Surprisingly strong British growth lifted sterling on Thursday, while European shares were generally firmer as a recent run of disappointing data from other major economies raised expectations of looser central bank policies.
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UK gross domestic product rose 0.3 percent in the first three months of 2013, beating forecasts of a 0.1 percent increase, as the country avoided a return to recession after the economy shrank 0.3 percent in the final quarter of last year.
Year-on-year, Britain's economy expanded by 0.6 percent, its strongest performance since the end of 2011, and sterling rose nearly one percent to a two-month high of $1.5414 .
"The markets expected a moderate return to growth, and sterling had appreciated ahead of the announcement. But such a strong rebound promptly sent it skywards," said Chris Redfern, senior dealer at foreign exchange traders Moneycorp.
While markets expect many leading central banks to maintain or extend their current loose monetary policies, the UK data had the opposite effect. UK government bond futures dropped 32 ticks to 119.44 as the GDP figures lessened the likelihood of the Bank of England opting for more quantitative easing.
The prospect of less British central bank support caused London's top share index, the FTSE 100, to reverse its early gains to be flat on the day.
ECB RATE CUT
The strong UK data went against the recent disappointing economic news from Germany, China and the United States.
Senior sources have told Reuters that momentum is building for monetary action to help the euro zone and the European Central Bank is likely to cut interest rates by a quarter percentage point next week.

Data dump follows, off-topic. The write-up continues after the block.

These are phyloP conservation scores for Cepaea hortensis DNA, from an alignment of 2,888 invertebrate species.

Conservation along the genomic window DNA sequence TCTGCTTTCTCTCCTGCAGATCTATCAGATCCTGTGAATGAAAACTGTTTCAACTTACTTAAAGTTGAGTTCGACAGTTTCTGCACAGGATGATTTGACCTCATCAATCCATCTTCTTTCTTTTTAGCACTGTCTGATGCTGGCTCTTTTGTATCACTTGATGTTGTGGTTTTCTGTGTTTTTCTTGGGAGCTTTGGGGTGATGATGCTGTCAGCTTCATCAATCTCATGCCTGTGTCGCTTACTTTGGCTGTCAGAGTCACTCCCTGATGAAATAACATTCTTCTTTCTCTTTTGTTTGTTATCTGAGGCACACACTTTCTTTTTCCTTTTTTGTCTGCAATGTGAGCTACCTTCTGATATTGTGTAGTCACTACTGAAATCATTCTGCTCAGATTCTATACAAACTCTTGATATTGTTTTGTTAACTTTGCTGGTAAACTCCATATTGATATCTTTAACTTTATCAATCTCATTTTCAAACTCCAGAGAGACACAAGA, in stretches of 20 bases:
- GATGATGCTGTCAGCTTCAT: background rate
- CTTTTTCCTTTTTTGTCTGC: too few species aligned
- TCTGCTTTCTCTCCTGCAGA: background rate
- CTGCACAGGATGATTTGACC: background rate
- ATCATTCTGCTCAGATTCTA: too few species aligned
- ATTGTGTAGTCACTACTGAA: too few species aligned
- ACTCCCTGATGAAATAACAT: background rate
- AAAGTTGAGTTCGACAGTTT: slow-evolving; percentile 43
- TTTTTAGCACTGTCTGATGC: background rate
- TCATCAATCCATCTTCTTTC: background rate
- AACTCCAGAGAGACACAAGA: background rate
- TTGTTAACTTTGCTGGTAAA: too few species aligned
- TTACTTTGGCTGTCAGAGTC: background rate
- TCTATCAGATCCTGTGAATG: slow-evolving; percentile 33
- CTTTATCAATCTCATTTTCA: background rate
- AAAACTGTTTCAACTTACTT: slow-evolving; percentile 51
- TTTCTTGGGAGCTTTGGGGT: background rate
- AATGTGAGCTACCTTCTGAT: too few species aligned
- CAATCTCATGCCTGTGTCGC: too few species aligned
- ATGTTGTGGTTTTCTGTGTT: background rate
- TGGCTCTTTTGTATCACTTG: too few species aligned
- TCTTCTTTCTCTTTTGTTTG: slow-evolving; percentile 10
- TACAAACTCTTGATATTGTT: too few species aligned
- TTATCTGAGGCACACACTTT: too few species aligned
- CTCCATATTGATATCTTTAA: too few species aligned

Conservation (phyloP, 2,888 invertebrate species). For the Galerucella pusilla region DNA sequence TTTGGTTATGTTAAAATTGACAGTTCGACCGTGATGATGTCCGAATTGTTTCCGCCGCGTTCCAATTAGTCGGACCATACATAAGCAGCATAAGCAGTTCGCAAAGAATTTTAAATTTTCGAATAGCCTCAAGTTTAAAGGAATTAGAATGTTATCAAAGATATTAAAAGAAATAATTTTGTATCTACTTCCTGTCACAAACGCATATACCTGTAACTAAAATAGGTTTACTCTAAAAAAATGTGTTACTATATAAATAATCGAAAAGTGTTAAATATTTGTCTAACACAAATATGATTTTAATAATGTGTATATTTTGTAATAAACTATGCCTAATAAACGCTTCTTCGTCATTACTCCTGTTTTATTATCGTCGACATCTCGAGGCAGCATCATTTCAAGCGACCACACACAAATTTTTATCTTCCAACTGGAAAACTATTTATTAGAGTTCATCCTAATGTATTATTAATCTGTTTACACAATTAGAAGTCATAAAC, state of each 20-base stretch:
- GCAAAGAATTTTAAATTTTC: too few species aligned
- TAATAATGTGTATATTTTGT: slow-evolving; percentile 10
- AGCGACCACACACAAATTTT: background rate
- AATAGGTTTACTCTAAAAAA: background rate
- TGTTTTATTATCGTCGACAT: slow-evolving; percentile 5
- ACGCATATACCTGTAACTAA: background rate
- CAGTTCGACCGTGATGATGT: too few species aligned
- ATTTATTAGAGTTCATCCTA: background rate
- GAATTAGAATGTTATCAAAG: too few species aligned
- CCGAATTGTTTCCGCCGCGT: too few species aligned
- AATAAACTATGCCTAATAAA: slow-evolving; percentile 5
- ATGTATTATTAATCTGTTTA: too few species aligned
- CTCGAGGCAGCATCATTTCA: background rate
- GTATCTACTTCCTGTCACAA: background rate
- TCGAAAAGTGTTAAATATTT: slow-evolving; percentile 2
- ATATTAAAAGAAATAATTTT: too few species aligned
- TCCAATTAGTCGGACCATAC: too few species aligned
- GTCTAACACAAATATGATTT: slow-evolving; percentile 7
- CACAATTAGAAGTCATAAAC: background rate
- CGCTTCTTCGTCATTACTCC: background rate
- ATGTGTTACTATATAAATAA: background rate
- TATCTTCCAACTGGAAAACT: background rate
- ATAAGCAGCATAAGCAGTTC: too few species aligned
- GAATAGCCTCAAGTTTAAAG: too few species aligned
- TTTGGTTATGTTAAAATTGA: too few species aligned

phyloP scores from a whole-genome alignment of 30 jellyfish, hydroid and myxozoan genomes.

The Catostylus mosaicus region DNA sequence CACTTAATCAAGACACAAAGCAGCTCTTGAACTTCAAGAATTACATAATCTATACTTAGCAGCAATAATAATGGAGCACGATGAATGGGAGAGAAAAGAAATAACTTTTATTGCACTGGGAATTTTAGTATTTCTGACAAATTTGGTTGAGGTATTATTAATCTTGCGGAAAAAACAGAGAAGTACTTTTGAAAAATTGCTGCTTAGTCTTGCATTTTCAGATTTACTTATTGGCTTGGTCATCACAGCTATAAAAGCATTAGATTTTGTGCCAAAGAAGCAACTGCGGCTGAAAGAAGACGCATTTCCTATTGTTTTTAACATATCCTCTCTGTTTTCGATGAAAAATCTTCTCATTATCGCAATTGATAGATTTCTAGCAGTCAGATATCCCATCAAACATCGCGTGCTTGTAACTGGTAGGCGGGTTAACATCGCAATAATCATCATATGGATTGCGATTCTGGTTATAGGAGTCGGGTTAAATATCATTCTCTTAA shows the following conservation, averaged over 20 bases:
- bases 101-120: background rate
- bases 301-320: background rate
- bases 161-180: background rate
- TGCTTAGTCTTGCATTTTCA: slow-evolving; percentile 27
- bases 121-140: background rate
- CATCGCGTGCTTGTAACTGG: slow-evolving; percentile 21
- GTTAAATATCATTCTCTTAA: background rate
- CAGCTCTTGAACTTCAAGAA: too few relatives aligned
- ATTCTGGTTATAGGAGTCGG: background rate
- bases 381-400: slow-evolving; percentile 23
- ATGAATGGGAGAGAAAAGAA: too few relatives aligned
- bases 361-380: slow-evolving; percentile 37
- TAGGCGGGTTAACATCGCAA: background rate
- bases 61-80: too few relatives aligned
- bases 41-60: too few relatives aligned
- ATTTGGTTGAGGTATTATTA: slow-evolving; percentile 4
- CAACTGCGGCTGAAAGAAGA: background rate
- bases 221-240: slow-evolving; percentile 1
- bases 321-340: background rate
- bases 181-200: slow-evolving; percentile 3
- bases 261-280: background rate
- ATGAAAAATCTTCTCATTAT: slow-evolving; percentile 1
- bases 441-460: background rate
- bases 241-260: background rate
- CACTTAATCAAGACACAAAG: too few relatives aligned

Those expectations of an ECB rate cut have lifted European shares back towards their 2013 highs over the past week and kept the euro near a three-week low to the dollar,
On Thursday the FTSE Eurofirst 300 index index of top European shares was up 0.15 percent at 1,193.70 points and close to the 1,209.05 point hit in mid-March. Frankfurt's DAX was 0.15 percent higher as well but the Paris CAC-40 was down 0.2 percent.
The euro was up 0.35 percent to $1.3060 despite the ECB rate cut talk, moving away from a low of $1.2954 on Wednesday after a German survey of business morale was weaker than expected.
Yields on Italian and Spanish bonds turned higher on Thursday as investors took profits after a recent rally, leaving the Italian 10-year yield up 13 basis points at 4.13 percent. Spain's equivalent bond rose 14 bps on the day to 4.43 percent.
The dollar was still weak, easing 0.6 percent against a basket of major currencies, following news on Wednesday of the biggest drop for seven months in orders for long-lasting U.S. manufactured products. Against the yen it had dropped 0.25 percent to around 99.20 yen.
The dollar falls helped gold and copper prices to recover to near one-week highs.
Three-month copper on the London Metal Exchange rose to $7,070.50 a tonne, close to its highest level since April 18.
Gold stood at $1,446 50 an ounce up over one percent and near its highest level since April 15, when it posted its biggest ever daily drop in dollar terms.
Brent crude oil was steady at $101.75 a barrel as the recent disappointing data from Europe and top oil consumers the United States and China, which have stoked worries about global demand for oil, kept a lid on prices.